This past weekend volunteers, artists, and activists from Richmond gathered for a community mural event led by Woman Life Freedeom RVA to honor the lives lost and struggle for freedom happening in Iran.
Photo by Matin Kordnavahsi
The people in Iran, from the smallest religious rural town like Qom, to the big modernized cities like Tehran, have been protesting for 4 months straight. Beginning 125 days ago on September 16, 2022 and continuing today, they need our help. They need your help.
On Sept 13, a 22 year old woman named Mahsa Jina Amini, was arrested by the country’s “morality police”, known in Iran as the Ghast Ersad, for allegedly wearing her hijab improperly. Mahsa was a shy, compliant young woman, visiting the capital city of Tehran from her small, Kurdish town of Saquez. At the time of her detention, she was accompanied by her brother; she was not flouting the country’s religious laws or trying to make a statement – she was dressed like any other woman in the country. In Iran, according to laws set by its government, based on its extreme interpretation of Islam, women must cover their hair and the shape of their bodies.
But on this day, as she exited a metro station in Tehran, the Ghast, for reasons still unclear, took her anyway.
Three days later she died in a hospital from blunt force trauma to the head, injuries she sustained while in custody. The government claimed she died of a pre-existing heart condition. However, when CT scans of her skull were leaked to the foreign press and journalist Niloofar Hamedi released a picture of Mahsa’s grieving parents, a fuse that had been simmering for decades was lit.
What started as a protest against the unjust killing of this young woman, has quickly turned into a full-scale revolution against the Islamic Republic of Iran (IRI). But what is the Islamic Republic of Iran? Since the Islamic Revolution of 1979, Iranians have lived under an oppressive theocracy that came to power after hijacking a movement against the former monarch, Shah Pahlavi. But instead of the freedom and equality they promised, they instituted an even crueler and more power-hungry regime in his place, one which brought the country backwards in time. In the intervening 44 years, the IRI has relegated women to second class citizens, extinguished ethnic minorities, outlawed the practice of any religion but Shite Islam, decimated the country’s vast resources, and hoarded its wealth for its religious leaders, known as the mullahs.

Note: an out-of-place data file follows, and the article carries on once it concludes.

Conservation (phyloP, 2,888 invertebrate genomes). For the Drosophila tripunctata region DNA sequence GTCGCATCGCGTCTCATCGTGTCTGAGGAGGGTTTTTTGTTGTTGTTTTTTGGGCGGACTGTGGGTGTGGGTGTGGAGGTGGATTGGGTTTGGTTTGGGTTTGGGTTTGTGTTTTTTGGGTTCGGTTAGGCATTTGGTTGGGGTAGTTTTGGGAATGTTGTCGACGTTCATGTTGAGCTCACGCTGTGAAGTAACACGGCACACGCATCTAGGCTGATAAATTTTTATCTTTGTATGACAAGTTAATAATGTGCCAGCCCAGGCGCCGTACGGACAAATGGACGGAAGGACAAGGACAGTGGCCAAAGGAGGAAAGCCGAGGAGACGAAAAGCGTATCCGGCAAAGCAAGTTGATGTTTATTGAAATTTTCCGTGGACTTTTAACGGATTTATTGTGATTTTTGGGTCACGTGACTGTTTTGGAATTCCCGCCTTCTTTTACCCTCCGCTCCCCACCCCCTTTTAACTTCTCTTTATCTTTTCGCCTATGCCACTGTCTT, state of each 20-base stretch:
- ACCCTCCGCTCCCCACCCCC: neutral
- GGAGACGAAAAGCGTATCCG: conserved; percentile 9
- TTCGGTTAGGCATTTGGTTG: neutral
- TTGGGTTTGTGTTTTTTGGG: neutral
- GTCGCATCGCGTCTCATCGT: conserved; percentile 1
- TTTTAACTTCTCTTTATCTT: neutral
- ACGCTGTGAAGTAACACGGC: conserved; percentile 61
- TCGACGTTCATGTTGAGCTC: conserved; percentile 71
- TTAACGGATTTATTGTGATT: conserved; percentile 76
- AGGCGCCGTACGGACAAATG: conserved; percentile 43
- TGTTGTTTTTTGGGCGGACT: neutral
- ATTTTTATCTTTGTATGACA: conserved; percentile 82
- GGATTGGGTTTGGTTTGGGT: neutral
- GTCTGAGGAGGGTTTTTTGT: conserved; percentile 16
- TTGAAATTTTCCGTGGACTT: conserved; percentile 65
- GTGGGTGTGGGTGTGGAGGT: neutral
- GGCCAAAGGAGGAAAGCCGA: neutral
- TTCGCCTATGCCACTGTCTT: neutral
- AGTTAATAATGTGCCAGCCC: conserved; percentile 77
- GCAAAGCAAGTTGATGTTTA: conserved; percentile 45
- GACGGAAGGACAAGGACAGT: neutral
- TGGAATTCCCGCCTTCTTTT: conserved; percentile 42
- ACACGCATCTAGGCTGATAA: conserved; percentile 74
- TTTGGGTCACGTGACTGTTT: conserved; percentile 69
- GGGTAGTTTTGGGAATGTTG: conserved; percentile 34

While recent news from Iran has been amplified by social media, this is not the first time the people of Iran have risen in protest. In 1999, 2009, 2017, and 2018, young people and women took to the streets, protesting a sham presidential election, raging against unfair energy price hikes, and demanding the most basic of human rights. Each time they were quelled by regime forces who thought nothing of unleashing the most brutal and violent forces on its own people.
But this time, it is different.
This time when the security forces attacked universities—tactics that ended uprisings in 1999 and 2009 — students poured into the streets rejecting their authority. Young students, girls in high schools, shouted down the ministry of education, demanding change – something unheard of only a few years ago. Those of us watching our homeland from a distance, had never seen this kind of resilience and rebellion before, this time it was different. And with a chorus of global voices and support from within the US and abroad; this could be the last time.
I know this story well. What is playing out in the streets of Iran right now, is my family’s story.
My father, a pilot; my mother, a recent graduate of English literature from Tehran University, and; my brother and me, just toddlers at the time; left behind everything to escape the IRI. We said goodbye to dozens of cousins, aunts, and uncles to claim political asylum in a country that promised us freedom, opportunity, prosperity, and most importantly equality. We fled the brutality of the regime in the early eighties and were lucky enough to set up a new life in Virginia.